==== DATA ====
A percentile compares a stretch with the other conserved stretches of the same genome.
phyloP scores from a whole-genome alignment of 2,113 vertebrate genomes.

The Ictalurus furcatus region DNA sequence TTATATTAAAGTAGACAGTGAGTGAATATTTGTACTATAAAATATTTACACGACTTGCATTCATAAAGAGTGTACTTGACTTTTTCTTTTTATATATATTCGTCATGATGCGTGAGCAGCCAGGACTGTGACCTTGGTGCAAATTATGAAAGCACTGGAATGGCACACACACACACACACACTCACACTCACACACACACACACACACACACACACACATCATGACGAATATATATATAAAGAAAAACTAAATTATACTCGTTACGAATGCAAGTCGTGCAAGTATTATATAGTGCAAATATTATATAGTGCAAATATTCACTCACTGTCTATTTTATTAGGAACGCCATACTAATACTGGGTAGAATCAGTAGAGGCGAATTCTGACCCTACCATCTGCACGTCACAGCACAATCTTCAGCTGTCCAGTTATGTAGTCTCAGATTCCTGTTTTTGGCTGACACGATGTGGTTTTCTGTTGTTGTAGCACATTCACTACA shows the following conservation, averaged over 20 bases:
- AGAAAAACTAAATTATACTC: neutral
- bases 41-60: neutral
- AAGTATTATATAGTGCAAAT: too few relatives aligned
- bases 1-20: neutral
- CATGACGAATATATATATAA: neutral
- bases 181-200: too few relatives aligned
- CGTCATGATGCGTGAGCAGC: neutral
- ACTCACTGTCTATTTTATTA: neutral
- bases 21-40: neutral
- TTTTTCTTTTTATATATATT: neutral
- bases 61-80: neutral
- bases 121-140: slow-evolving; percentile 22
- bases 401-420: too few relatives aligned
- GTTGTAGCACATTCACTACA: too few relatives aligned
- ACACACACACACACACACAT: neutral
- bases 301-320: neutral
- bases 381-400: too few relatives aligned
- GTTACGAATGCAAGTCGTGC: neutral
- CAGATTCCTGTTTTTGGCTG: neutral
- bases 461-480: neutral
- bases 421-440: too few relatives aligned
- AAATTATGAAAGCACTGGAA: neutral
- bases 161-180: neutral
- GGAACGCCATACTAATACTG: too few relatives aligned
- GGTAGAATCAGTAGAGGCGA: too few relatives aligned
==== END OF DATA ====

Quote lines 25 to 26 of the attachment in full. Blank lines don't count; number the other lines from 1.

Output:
- AAATTATGAAAGCACTGGAA: neutral
- bases 161-180: neutral